The court in International Harvester observed that the Act and the Workmen's Occupational Diseases Act are complimentary. Indeed, a claim submitted under one statute may be considered under the other if the facts of the case demonstrate that the other is the more appropriate law. Following the decision in International Harvester, the Workmen's Occupational Diseases Act was amended to provide recovery for disease arising out of repeated exposure. The legislature thereby nullified the rule in International Harvester that the aggravation of a pre-existing disease must be traceable to a specific time, place and cause. The legislature has obviously seen no need to address the question of whether a physical injury must be similarly traced. The Illinois courts, however, have retained the definition of "accidental" in International Harvester in resolving claims brought under the Act for work-related physical injury.
The requirement that an accidental injury be traceable to a definite time, place and cause was reiterated in General Electric Co. v. Industrial Com. (1982), 89 Ill.2d 432, 433 N.E.2d 671. The claimant in General Electric sought compensation for carpal tunnel syndrome sustained as the result of work-related repetitive trauma. General Electric argued that there was no accidental injury because the claimant's injury was not traceable to a definite time, place and cause. The supreme court held that the claimant sustained an accidental injury despite the fact that the injury was the result of repeated trauma because there was a precise identifiable incident in which her physical structure gave way under the stress of her usual work tasks.
Thus, the rule has evolved that in order to demonstrate an "accidental injury," a claimant must trace the injury either to a specific accident identifiable as to time and place or to the specific moment of collapse of one's physical structure, identifiable as to time and place. Under the present interpretation of the Act, it is not sufficient for a claimant to show that a bodily structure eroded over time to the point of uselessness as a result of employment. Instead, a claimant must demonstrate a precise moment of collapse and dysfunction.
We consider the implication of this rule for all of the employees, factory workers, supervisors, managers, secretaries, salespeople and others, working in Illinois in this technological age. In real life, the erosion of a bodily structure to the point of uselessness translates into arms that cannot lift, legs that cannot walk, knees that cannot bend, lungs that cannot breathe, and eyes chronically irritated or worse. But evidence of such work-related injuries alone is not sufficient under the prior interpretations of "accidental injury." Instead, useless limbs, damaged organs and disabled bodies must be pushed to a precise moment of collapse and dysfunction. Then, and only then, according to these interpretations, may a court of this State find an employee eligible for compensation under the Act.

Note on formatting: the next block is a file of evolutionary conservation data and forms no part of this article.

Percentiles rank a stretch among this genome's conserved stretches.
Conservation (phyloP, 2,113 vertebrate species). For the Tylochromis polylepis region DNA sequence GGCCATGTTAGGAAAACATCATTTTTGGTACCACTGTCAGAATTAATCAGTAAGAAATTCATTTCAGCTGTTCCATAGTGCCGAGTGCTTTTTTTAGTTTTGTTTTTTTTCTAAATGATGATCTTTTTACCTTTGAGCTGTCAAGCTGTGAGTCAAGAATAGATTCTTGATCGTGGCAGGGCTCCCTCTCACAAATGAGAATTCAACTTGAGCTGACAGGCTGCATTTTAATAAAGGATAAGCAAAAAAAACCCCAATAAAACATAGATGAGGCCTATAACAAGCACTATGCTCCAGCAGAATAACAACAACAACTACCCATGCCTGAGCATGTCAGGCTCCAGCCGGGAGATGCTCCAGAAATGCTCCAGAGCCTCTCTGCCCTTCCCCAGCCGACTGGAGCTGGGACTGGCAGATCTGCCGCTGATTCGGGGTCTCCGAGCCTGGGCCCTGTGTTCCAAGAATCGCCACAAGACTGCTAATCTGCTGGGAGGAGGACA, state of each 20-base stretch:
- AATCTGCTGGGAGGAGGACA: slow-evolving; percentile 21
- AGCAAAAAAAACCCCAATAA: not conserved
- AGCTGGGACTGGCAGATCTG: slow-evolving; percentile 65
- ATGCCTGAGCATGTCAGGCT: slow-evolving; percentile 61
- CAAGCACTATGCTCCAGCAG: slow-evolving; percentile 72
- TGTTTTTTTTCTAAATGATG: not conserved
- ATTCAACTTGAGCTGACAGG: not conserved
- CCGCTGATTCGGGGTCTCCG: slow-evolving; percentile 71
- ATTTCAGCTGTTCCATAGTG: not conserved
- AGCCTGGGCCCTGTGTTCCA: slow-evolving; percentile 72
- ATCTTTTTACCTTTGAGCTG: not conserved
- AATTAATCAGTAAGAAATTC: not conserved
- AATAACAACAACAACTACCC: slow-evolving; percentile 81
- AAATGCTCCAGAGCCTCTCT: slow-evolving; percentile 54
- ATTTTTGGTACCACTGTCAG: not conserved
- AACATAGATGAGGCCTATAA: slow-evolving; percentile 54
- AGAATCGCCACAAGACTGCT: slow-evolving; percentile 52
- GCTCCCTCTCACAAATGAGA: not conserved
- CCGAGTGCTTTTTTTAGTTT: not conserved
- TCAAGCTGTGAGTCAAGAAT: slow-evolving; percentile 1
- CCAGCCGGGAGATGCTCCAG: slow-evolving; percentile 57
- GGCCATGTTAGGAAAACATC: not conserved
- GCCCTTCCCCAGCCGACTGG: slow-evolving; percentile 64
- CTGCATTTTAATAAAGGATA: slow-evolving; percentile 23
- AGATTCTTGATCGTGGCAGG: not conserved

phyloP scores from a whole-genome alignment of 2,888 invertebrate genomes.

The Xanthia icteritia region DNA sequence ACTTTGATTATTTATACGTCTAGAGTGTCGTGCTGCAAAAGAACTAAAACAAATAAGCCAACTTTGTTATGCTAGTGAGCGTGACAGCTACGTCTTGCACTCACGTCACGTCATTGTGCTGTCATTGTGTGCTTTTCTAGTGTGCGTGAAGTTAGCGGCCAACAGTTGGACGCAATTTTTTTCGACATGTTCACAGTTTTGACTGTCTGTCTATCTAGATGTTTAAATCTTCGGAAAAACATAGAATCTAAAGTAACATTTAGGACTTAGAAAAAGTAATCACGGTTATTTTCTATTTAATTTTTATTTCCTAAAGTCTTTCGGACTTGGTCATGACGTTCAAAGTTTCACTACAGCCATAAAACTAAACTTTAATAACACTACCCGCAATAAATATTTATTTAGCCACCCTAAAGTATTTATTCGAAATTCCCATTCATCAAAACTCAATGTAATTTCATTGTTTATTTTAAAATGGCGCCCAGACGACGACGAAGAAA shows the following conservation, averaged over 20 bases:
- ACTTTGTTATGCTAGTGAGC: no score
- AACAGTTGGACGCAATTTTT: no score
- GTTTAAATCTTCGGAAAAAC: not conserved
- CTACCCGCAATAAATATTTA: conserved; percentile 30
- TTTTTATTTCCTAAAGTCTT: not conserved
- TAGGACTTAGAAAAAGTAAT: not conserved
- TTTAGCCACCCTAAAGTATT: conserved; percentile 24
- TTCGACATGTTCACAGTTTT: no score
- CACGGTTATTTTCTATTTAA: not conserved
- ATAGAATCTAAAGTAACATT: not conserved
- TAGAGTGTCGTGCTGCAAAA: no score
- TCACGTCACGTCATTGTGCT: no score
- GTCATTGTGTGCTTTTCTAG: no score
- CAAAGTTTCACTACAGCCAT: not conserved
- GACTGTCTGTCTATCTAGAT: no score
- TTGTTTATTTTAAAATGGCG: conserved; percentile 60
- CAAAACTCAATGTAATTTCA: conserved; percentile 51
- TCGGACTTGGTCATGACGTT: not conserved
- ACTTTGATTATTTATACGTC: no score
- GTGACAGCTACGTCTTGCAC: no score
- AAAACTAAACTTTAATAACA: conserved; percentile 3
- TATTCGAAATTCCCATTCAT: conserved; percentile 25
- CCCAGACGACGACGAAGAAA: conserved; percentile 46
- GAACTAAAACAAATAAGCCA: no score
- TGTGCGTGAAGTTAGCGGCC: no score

The time has come to abandon an interpretation of "accidental" which fails to address documentable and medically recognizable risks faced by the individuals in connection with their employment. The risk of injury from repeated trauma and exposure endured by truck drivers, CRT operators, chemists and others must be recognized. The judicial interpretation of "accident" must be refined to reflect the purpose of the Act and the reality of employees obligated to perform repetitive tasks.
The purpose of the Act is that the burdens of caring for the casualties of industry be borne by industry and not the employees or the public. (Petrazelli v. Propper (1951), 409 Ill. 365, 99 N.E.2d 140.) The primary objective of the Act is to afford employees and their dependents a measure of financial protection while eliminating the vast costs of tens of thousands of potential common law actions filed against employers. (Baker & Conrad, Inc. v. Chicago Heights Construction Co. (1936), 364 Ill. 386, 4 N.E.2d 953.) The Act represents the exchange of previously existing common law rights and remedies between employers and employee. (Alton v. Byerly Aviation, Inc. (1977), 68 Ill.2d 19, 368 N.E.2d 922.) In construing the Act, courts must give its provisions the practical and liberal interpretation intended by the legislature. (K. & R. Delivery, Inc. v. Industrial Com. (1957), 11 Ill.2d 441, 143 N.E.2d 56.) As was said in Kelsay v. Motorola, Inc. (1978), 74 Ill.2d 172, 181, 384 N.E.2d 353, 357, the Act is a humane law of remedial nature.